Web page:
Liquid fires pose a significant threat due to their inherent capacity to spread rapidly and cause extensive damage. The danger they present stems from the unique characteristics of liquid sources, which differ from solid materials in terms of volatility, flammability, and the potential for uncontrollable escalation.
One fundamental reason for the danger of liquid fires lies in the lower ignition temperatures of many liquids compared to solid materials. Liquids can vaporize easily, forming flammable gasses that can ignite at temperatures well below those required for solid combustion.
If you are in a highly specialized industry that makes use of specific liquids, it’s good to know what each of their flash points are. The Fire and Safety Centre details a list of common liquids and their flashpoint temperatures.
This propensity for quick vaporization intensifies the speed at which a liquid fire can escalate, catching individuals off guard and reducing the time available for response. Moreover, the tendency of liquids to spread over surfaces creates a larger potential fire zone.
The fluidity of liquids enables them to seep into hidden crevices and ignite secondary fires, making the situation more complex and challenging to manage. The volatility of certain liquids further amplifies the risk associated with liquid fires. Volatile liquids evaporate readily, producing combustible vapors that can ignite even at a distance from the primary source.
This volatility enhances the likelihood of flash fires, which erupt suddenly and with great intensity. These unpredictable events demand a heightened level of preparedness and a rapid response to prevent catastrophic outcomes.
The Importance of Conducting Risk Assessment
Conducting a thorough risk assessment for liquid fires in the workplace is an essential practice that plays a pivotal role in ensuring the safety of employees, protecting assets, and mitigating the potential for catastrophic incidents. The risk assessment procedure is similar for most types of fires.
You first want to identify potential sources. This involves a comprehensive examination of all areas where liquids are handled, stored, or used. Common sources might include flammable liquids used in industrial processes, fuel storage areas, chemical laboratories, or even in routine maintenance activities.
You may be surprised to see the many locations where they are stored. Following the identification of potential sources, the assessment moves to the evaluation of the likelihood and severity of potential incidents.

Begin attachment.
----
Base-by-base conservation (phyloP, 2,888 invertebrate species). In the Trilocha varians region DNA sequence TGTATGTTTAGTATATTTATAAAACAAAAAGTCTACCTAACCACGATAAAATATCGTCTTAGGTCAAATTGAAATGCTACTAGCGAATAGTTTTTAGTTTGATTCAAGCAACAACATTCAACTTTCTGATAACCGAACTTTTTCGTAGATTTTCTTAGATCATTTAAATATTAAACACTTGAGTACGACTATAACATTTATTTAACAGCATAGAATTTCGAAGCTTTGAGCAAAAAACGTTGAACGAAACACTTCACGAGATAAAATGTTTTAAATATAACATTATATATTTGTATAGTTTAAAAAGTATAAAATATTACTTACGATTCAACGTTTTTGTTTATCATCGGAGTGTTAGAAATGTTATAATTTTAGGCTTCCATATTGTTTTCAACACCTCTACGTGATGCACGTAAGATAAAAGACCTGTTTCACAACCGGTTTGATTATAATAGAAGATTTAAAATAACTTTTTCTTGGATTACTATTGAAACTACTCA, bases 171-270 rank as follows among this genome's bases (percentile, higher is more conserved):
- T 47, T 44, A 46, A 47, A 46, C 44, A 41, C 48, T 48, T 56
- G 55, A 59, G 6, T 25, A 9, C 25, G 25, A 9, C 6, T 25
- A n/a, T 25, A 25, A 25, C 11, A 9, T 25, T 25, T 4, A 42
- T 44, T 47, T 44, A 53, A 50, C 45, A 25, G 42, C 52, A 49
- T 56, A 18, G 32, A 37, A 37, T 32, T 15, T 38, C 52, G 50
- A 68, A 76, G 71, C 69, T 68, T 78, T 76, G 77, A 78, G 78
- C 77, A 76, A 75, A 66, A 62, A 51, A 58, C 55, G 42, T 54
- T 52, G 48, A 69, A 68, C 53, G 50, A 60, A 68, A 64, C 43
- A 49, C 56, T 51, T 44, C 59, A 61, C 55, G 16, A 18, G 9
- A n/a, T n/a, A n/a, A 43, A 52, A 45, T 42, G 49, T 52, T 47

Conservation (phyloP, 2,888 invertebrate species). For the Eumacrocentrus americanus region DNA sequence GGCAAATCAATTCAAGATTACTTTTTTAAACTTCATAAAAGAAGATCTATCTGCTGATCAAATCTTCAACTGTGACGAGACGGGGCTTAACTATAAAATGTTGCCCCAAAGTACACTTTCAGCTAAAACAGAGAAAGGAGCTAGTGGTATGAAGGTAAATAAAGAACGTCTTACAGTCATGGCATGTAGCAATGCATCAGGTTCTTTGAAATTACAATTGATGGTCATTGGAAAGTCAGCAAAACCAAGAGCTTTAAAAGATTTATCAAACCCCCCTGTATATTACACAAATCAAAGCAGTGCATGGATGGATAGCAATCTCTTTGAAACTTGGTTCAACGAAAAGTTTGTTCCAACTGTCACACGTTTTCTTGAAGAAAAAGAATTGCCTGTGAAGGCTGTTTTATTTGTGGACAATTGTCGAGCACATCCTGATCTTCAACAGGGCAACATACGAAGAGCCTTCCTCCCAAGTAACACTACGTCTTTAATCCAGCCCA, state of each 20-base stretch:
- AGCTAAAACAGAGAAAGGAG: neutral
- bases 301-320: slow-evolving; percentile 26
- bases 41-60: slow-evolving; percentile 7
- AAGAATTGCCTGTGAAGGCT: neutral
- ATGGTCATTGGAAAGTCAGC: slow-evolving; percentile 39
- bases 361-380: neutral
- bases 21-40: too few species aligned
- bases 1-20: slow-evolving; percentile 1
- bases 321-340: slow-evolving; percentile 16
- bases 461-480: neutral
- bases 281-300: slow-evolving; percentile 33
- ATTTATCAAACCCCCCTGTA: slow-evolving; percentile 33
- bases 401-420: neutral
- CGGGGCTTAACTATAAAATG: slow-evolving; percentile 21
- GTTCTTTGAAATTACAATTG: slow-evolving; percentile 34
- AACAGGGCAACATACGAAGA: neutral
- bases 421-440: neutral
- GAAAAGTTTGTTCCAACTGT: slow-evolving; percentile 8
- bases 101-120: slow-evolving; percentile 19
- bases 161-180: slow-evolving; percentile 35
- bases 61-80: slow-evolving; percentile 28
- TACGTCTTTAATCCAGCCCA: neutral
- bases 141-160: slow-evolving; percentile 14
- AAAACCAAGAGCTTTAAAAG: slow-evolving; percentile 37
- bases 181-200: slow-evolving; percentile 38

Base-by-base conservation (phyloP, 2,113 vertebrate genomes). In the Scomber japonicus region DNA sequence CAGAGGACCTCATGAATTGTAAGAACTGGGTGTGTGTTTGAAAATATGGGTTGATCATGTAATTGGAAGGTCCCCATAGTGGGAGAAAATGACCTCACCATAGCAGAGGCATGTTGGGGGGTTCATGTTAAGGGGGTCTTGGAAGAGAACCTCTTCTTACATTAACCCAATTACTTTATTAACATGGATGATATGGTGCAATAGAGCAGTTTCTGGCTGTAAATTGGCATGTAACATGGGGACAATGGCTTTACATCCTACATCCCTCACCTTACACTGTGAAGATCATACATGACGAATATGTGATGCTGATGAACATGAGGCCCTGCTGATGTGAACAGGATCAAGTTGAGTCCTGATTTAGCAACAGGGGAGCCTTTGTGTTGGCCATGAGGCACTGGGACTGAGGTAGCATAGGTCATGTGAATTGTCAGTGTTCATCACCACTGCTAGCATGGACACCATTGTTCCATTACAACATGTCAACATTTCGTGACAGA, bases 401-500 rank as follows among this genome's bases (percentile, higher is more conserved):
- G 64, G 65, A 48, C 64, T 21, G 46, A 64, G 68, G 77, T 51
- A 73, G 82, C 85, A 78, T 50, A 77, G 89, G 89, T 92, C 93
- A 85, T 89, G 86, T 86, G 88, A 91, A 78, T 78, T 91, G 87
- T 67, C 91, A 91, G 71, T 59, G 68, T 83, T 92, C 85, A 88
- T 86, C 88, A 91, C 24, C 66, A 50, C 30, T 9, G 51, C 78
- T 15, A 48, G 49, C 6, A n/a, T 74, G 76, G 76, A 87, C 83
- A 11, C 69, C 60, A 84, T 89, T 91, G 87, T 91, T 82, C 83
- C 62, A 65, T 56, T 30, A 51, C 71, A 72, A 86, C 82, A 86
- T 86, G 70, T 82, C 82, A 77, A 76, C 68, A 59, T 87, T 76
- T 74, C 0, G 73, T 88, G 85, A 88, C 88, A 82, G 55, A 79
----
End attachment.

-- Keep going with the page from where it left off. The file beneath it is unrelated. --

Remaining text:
This involves a careful analysis of the properties of the liquids involved, the nature of the work environment, and the probability of ignition.
It’s also worth examining the safety measures that are currently in place and checking if there are any existing gaps or oversights. A risk assessment in this manner is essential and needs to be done before you even start looking into employee training and countermeasures.
How Do You Actually Fight Liquid Fires?
Dealing with a liquid fire is not an easy task. Thus, we want to stress that this is not a responsibility that you should place on your employees. You cannot expect them to risk their lives trying to put out a highly volatile type of fire.
When confronted with liquid fires, the foremost consideration is to prioritize the safety of individuals. Employees should be trained to follow established emergency protocols, which often involve immediate evacuation and alerting emergency services.
That said, there may be times when there is no other option but to control the situation until firefighters arrive at the scene. One effective method for combating liquid fires involves the use of Aqueous Film-Forming Foam (AFFF).
This specialized firefighting foam is designed to suppress flammable vapors and create a protective film on the surface of the liquid, preventing the release of combustible gasses.
However, you want to be extremely careful when handling this type of extinguisher. Why? Well, AFFF contains per- and polyfluoroalkyl substances (PFAS). Prolonged exposure to PFAS may pose serious health risks. Yes, a one-time use is unlikely to cause serious harm, but as an employer or manager, you don’t want to risk it.
Say one of your employees used an AFFF-based extinguisher to help deal with a liquid fire. Several years pass, and it turns out that he is diagnosed with cancer. In such a situation, his lawyers are 100% going to try and pin it on the use of AFFF on your premises.
According to TorHoerman Law, the compensation that people receive for such lawsuits can be significant.
Some estimates of AFFF lawsuit settlement amounts suggest they might be as much as $300,000. So yes, leave the firefighting up to the professionals.
Focus on Proper Evacuation Over Employee Firefighting
Communication is a linchpin in any successful evacuation plan. You want to ensure that all employees receive timely and accurate information during emergencies. This includes implementing robust alert systems, utilizing public address systems, and deploying other communication tools such as emergency notification apps or alarms.
Regular drills and training sessions further reinforce effective communication, familiarizing employees with the procedures and creating a sense of readiness.
Incorporating accessibility considerations into the evacuation plan is also essential to address the needs of all employees, including those with disabilities or special requirements. Ensure that evacuation routes and assembly points are accessible and that there are provisions in place for individuals who may need additional assistance during an evacuation.
In conclusion, it becomes evident that the stakes are high and the margin for error is slim. The unique dangers posed by liquid fires warrant a comprehensive plan to ensure workplace safety.
The risks of liquid fires teach employers and managers to tread cautiously and focus on preserving human lives over property and goods.